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Judge Orders State to Shut Down Pumps to Save Delta Smelt, Salmon
by Dan Bacher
Thursday Apr 5th, 2007 5:54 PM
Alameda Superior Court Judge Frank Roesch ruled that the California Department of Water Resources must obtain a "take permit" from the Department of Fish and Game for any endangered Delta smelt, spring run chinook salmon and winter run chinook salmon that it kills in the water export pumps of the California Delta.
Judge Orders State to Shut Down Pumps to Save Delta Fish

by Dan Bacher

In a monumental victory for anglers and conservationists, a judge on March 22 ordered the State Department of Water Resources to shut down the state's water export pumps in the South Delta in order to save endangered salmon and Delta smelt.

Alameda Superior Court Judge Frank Roesch, in a strongly worded opinion, ordered the State Resources Agency to “cease and desist” from further operation of the Delta pumps “until and unless” they obtain from the DFG an incidental take permit for winter run chinook salmon, spring run chinook salmon, and Delta smelt in compliance with the California Endangered Species Act (CESA).

Fishing and environmental groups applauded the decision since it has come at a time when San Francisco Bay-Delta fisheries are in severe crisis. The Delta smelt population, a once plentiful forage fish for larger species, has declined to the lowest levels on record over the past five years at a time at a time when state and federal exports have risen to record levels.

Three other open water species - longfin smelt, juvenile striped bass and threadfin shad - have also crashed, along with the zooplankton that they feed upon. The POD (Pelagic Organism Decline) team, a group of federal and state scientists that has been studying the decline for the past several years, has pinpointed water export changes, toxic chemicals and invasive species as the three major factors in the decline.

“We're delighted and surprised with the decision,” said Bill Jennings, executive director of Watershed Protectors, a project of the California Sportfishing Protection Alliance. (CSPA) “The judge agreed with us that the Fish and Game Code clearly states that you have to get a permit if you're going to kill endangered species in the Delta pumps.”

“It opens the door to the restoration of the Delta, although we still have a long way to go,” explained Jennings. “We don't seriously believe that the pumps will be totally shut off, but we may see a ramping down of export levels to those before the recent pelagic organism decline began.”

The decision resulted from a lawsuit filed by CSPA in November 2006 as a last ditch attempt to stop the continuing decline of Delta fish populations. The state and federal governments have failed to do anything substantial about stopping the fish decline caused by increased water exports.

“The State Resource Agency has been breaking the law for years,” said Jennings. “We had to file the lawsuit to hold the DFG and DWR accountable for the killing of endangered fish in the pumps.”

The SWP provides some or all of the drinking water to 24 million people in California, including the cities of Los Angeles and San Diego. In fact, around 30 to 40 percent of southern California drinking water supplies come from the Delta. The water also irrigates 775,000 acres of cropland in the San Joaquin Valley, according to Sue Sims, Department of Water Resources spokesperson.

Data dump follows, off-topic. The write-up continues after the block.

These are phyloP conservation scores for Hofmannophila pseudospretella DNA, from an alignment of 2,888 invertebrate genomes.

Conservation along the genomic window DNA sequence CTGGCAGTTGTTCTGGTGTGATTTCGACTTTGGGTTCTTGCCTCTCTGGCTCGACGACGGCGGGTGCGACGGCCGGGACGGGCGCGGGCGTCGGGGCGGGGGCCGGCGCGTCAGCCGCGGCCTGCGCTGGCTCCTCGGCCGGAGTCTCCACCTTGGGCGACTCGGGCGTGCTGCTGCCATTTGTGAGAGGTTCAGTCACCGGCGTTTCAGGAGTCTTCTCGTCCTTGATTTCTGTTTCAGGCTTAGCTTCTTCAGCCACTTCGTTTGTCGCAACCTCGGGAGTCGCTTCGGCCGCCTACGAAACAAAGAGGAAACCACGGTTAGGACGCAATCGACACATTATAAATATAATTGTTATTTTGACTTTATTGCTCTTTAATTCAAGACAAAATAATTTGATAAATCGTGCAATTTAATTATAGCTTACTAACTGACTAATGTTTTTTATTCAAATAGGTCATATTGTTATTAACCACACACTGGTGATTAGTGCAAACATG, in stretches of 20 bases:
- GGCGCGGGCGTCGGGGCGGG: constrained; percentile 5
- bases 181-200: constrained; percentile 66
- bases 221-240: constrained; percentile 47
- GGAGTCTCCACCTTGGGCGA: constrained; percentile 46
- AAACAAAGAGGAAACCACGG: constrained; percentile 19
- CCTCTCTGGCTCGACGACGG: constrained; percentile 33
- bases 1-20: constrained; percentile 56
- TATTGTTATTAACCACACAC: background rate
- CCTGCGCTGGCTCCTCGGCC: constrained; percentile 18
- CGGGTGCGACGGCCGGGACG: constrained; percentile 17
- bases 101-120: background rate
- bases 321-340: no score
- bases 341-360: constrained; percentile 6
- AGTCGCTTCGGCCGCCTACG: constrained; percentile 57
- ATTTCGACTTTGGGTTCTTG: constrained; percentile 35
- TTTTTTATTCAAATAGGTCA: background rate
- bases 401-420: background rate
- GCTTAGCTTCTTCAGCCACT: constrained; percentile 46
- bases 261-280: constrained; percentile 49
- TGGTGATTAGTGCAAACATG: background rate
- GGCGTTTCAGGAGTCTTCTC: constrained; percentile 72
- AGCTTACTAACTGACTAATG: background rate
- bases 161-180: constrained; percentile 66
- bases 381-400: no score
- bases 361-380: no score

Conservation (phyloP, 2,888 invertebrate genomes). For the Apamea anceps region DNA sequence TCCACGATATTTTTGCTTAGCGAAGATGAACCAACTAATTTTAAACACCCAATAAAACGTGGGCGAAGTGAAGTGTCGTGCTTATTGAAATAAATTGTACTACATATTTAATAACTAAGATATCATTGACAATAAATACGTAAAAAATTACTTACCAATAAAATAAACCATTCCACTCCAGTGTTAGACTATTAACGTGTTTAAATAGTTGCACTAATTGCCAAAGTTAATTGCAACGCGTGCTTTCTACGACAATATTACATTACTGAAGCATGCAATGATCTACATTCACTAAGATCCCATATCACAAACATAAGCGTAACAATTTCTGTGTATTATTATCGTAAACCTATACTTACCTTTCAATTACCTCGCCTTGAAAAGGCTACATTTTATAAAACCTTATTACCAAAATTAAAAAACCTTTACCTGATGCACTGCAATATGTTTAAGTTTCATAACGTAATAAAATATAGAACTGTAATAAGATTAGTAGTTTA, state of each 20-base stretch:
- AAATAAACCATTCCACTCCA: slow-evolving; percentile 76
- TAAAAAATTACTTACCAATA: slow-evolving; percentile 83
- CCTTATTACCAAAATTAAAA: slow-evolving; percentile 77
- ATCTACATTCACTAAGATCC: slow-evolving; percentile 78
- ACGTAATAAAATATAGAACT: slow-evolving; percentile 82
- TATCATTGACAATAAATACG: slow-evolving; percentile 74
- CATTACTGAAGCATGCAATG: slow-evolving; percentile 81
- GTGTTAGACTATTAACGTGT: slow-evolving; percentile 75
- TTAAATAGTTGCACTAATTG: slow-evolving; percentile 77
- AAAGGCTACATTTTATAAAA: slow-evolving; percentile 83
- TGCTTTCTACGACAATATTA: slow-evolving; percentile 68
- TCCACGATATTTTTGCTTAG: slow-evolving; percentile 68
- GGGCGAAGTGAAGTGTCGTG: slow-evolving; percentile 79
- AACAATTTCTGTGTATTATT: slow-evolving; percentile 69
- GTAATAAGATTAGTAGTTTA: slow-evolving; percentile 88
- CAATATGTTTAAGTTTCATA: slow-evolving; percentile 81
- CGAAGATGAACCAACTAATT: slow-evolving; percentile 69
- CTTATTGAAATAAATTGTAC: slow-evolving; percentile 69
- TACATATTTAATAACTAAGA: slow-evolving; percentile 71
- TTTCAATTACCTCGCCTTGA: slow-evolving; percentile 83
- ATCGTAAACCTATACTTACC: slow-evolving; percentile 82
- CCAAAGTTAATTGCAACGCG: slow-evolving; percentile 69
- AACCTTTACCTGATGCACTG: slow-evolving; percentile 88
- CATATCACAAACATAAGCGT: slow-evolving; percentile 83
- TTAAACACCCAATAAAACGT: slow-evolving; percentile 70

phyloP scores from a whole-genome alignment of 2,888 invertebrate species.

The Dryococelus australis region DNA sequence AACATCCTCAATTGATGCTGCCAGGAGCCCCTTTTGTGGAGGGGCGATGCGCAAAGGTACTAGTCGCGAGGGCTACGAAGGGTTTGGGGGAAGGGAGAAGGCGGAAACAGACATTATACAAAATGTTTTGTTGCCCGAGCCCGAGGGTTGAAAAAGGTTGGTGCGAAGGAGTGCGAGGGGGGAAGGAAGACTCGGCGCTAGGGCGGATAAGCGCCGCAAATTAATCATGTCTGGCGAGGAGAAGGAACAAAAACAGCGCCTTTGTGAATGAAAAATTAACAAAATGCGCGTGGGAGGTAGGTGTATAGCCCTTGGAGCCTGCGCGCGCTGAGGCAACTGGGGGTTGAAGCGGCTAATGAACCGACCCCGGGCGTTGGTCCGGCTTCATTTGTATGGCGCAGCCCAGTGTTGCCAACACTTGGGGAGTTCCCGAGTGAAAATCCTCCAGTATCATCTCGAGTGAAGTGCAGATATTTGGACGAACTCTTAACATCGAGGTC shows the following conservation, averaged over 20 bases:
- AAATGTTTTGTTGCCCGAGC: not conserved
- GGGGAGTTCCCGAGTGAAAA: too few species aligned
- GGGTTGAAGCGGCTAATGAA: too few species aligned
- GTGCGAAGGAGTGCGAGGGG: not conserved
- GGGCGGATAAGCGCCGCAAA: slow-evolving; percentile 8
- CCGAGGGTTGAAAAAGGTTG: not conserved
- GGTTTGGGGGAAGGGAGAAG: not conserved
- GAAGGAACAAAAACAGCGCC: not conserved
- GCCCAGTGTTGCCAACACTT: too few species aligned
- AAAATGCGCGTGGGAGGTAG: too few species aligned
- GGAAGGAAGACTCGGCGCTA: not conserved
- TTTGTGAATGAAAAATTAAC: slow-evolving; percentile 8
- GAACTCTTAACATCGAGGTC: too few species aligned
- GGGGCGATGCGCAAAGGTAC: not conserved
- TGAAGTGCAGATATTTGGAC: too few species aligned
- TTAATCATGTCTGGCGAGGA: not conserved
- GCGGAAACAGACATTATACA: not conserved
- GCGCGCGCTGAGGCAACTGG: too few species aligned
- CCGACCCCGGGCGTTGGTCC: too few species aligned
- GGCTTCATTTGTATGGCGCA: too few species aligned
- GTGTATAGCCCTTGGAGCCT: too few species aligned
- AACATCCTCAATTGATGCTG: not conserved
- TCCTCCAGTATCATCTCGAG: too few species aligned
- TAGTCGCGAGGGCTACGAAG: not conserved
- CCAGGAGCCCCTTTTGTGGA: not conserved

The judge allowed 60 days for the agency to develop a plan to comply with CESA's mandatory incidental take permit requirements. Roesch also gave the DWR 15 days to provide any additional information to the court that would impact the permit process, but the parties to the lawsuit agreed to extend the deadline from April 6 to April 11.

In his decision, Roesch chided the Resources Agency for being less than forthcoming in providing input and information for reaching his decision.

“This decision has been made without any input from the DFG as to its perceptions of whether the documents put forth as DFG's authorization for the incidental take were or were not intended as such,” said Roesch. “The Court regrets that an important case such as this must be decided without all the possible available relevant information.”

The ruling systematically dismantled the "argument" of DWR that a “patchwork quilt” of five agreements between state and federal agencies was the same as an incidental permit, arguing that none of these agreements granted a “take” permit. The five agreements cited were the 1986 Four Pumps Agreement, the 1990 Four Pumps Framework Agreement, the 1994 CALFED Framework Agreement, the 1999 CALFED Accord and the 1995 Article VII Agreement.

Roesch said that the best that can be said for the five documents is that they “accept that fish will be killed in the Harvey O. Banks Pumping Plant operations and that the parties agree that mitigation measures will be taken. While the documents certainly demonstrate the fact that DWR was and has been attentive to the issue of the incidental take caused by the pumping plant operation, it cannot be said the documents state any agreements by the DFG authorizing the take of any species of fish, endangered or not.”

On page 8, the judge also blasted the Resource Agency's argument that CESA prohibits a “person” from taking an endangered species and because DWR is not a “person,” the law does not bind it.

“It would be nonsense to create an exception to Fish and Game Code Section 2980 (CESA) by passage of 2081 (a) (an incidental take permit) if 2080 did not apply to public agencies,” said Roesch.

Officials with the Department of Water Resources were very upset with the ruling - and concerned that the judge hadn't considered the Bay Delta Habitat Conservation Plan (BDHCP) now being developed in collaboration with an array of state agencies.